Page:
How a bitcoin market ‘in extreme fear’ compares with the past, and what to expect next

Stablecoin USDTerra, or UST USTUSD,
+12.09%
once in the top 10 largest cryptocurrency by market capitalization, it lost its 1 to 1 peg against the US dollar, falling to just 6 cents on Friday, according to CoinDesk data. LUNA LUNAUSD,
12.50
another cryptocurrency backing UST fell nearly to zero from over $80 in early May, with its market cap dwindling by more than $40 billion as of early April.

It marks “the biggest wealth destruction event in the short history of crypto markets” since bitcoin was created in 2019, crypto trading firm QCP Capital wrote in a Friday note.

explained: Why does UST, LUNA crash? Collapse of an Ever-$40 Billion Cryptocurrency, Explained

Meanwhile, bitcoin BTCUSD,
-0.94%
on Thursday it fell to $25,402, its lowest level since December 2020, before returning to around $30,000 on Friday, according to CoinDesk data. The Bitcoin Fear and Greed Index is currently at one of its lowest points, indicates extreme fear.

Tether USDTUSD,
-0.05%
the largest stablecoin, briefly fell to 96 cents against the dollar on Thursday before rebounding to $1.

More than $400 billion has been wiped out of the crypto market for the past seven days, according to CoinGecko. All sectors within the crypto world have suffered double-digit losses over this period, with cryptocurrencies related to Web 3, the so-called next generation of the Internet, posting the biggest loss averaging 41%, according to analysts at Messari.

The chain of events could herald the beginning of a new “crypto winter”, an industry participant said, following a … common theme this week on Twitter

Some are more optimistic. “It’s a pattern. If we look back at what happened in 2014, the crash happened and there was great panic. People say oh, crypto is dead. It’s not coming back. But of course it has come back,” Mike Belshe, founder and chief executive at crypto infrastructure provider BitGo, told MarketWatch in an interview.

To be sure, the industry is still in its infancy and lightly regulated, while the crypto market remains volatile with high risks.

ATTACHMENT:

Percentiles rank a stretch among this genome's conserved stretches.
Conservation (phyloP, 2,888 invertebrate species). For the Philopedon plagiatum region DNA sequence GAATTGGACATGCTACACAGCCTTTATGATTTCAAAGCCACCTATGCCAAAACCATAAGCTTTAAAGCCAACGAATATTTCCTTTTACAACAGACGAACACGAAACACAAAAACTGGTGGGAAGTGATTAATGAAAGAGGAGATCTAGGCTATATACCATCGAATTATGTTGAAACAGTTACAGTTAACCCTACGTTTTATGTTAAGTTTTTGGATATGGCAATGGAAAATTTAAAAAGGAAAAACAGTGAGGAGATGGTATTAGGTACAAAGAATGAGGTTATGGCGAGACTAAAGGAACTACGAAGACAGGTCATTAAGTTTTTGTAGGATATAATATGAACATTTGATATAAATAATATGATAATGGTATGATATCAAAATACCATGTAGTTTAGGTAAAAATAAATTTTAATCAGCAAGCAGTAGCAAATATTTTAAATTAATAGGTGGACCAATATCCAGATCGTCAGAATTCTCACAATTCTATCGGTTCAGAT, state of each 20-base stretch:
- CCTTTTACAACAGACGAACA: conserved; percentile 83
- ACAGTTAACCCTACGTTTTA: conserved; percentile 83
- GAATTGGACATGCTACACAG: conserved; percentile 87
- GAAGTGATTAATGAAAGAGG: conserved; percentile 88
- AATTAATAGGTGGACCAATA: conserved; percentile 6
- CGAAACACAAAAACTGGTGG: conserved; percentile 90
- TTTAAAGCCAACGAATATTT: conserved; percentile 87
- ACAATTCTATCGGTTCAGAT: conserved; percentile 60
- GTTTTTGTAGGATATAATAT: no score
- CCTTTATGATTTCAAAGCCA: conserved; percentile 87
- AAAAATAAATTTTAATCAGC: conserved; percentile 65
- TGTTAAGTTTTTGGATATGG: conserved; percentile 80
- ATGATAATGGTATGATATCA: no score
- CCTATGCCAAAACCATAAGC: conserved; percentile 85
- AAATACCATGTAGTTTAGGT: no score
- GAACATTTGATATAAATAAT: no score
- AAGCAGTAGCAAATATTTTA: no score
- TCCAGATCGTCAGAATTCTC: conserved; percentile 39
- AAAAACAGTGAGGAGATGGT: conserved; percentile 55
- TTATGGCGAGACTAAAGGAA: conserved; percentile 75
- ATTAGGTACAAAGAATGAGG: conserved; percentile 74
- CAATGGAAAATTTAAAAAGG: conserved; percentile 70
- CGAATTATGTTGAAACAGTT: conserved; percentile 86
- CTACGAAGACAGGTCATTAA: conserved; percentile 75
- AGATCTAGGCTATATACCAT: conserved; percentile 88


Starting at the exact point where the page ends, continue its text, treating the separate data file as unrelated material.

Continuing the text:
Bitcoin withdrawal

At a Thursday low of $25,402, bitcoin fell 63% from its all-time high of $68,990 in November. The drop rate is larger than the 54% drop from the cycle high in July 2021, but smaller than that seen in other bear markets.

The chart below shows bitcoin’s past decline from each cycle high.

glass node

According to Glassnode data, bitcoin had fallen to 77% from its cycle high in March 2020. In the bear markets of January 2015 and December 2018, bitcoin capitulated at lows of 85.5% and 83.8%, respectively, from local highs, according to Glassnode data.

Market bottom?

Some said bitcoin is approaching a “generational cyclical bottom”.

Bitcoin’s low on Thursday is close to realized price, investors’ aggregate cost base on-chain, which currently stands at $24,000, Will Clemente, chief insights analyst at bitcoin mining company Blockware Solutions, wrote in a note Friday. “Any price below realized price should be considered extreme value,” Clemente wrote.

Historically, when bitcoin’s price approached its realized price, it indicated a buying opportunity, Clemente told MarketWatch in a recent interview.

It’s also worth checking out bitcoin’s 200-week moving average price, which usually indicates a cyclical bottom, Clemente said. It is currently just above $21,500.

However, significant uncertainties remain in the financial markets, as evidenced by share price action.

Read: Despite the bounce, the S&P 500 is hovering dangerously close to a bear market. This is the number that counts

“I think this is just the beginning of an ongoing decline in crypto,” Jay Hatfield, chief investment officer at Infrastructure Capital Management, told MarketWatch in a recent interview.

Hatfield attributed bitcoin’s high returns in 2020 and 2021 in part to the Federal Reserve’s quantitative easing policy. “We had an unprecedented surge in Fed liquidity, buying $120 billion a month in securities. And now we’re going to have an erratic shift to a $95 billion a month reduction in liquidity,” Hatfield said.

“The Fed hasn’t even started quantitative tightening yet. They just said they’re going to do that,” Hatfield said.

Hatfield estimated that bitcoin could fall to $20,000 by the end of this year, saying that in the worst-case scenario, it could fall back to pre-pandemic levels, which were around $10,000. “I’m not predicting we’ll get there, but $10,000 would be a reasonable target,” Hatfield said. Hatfield compared bitcoin to Cathie Wood’s flagship Ark Innovation ETF ARKK,
+11.82%
that’s more than 70% below its peak and at roughly the same level in March 2020.

Read: While Ark’s flagship fund plunges 76% from its peak, Cathie Wood still considers its stocks to be in ‘deep value territory’

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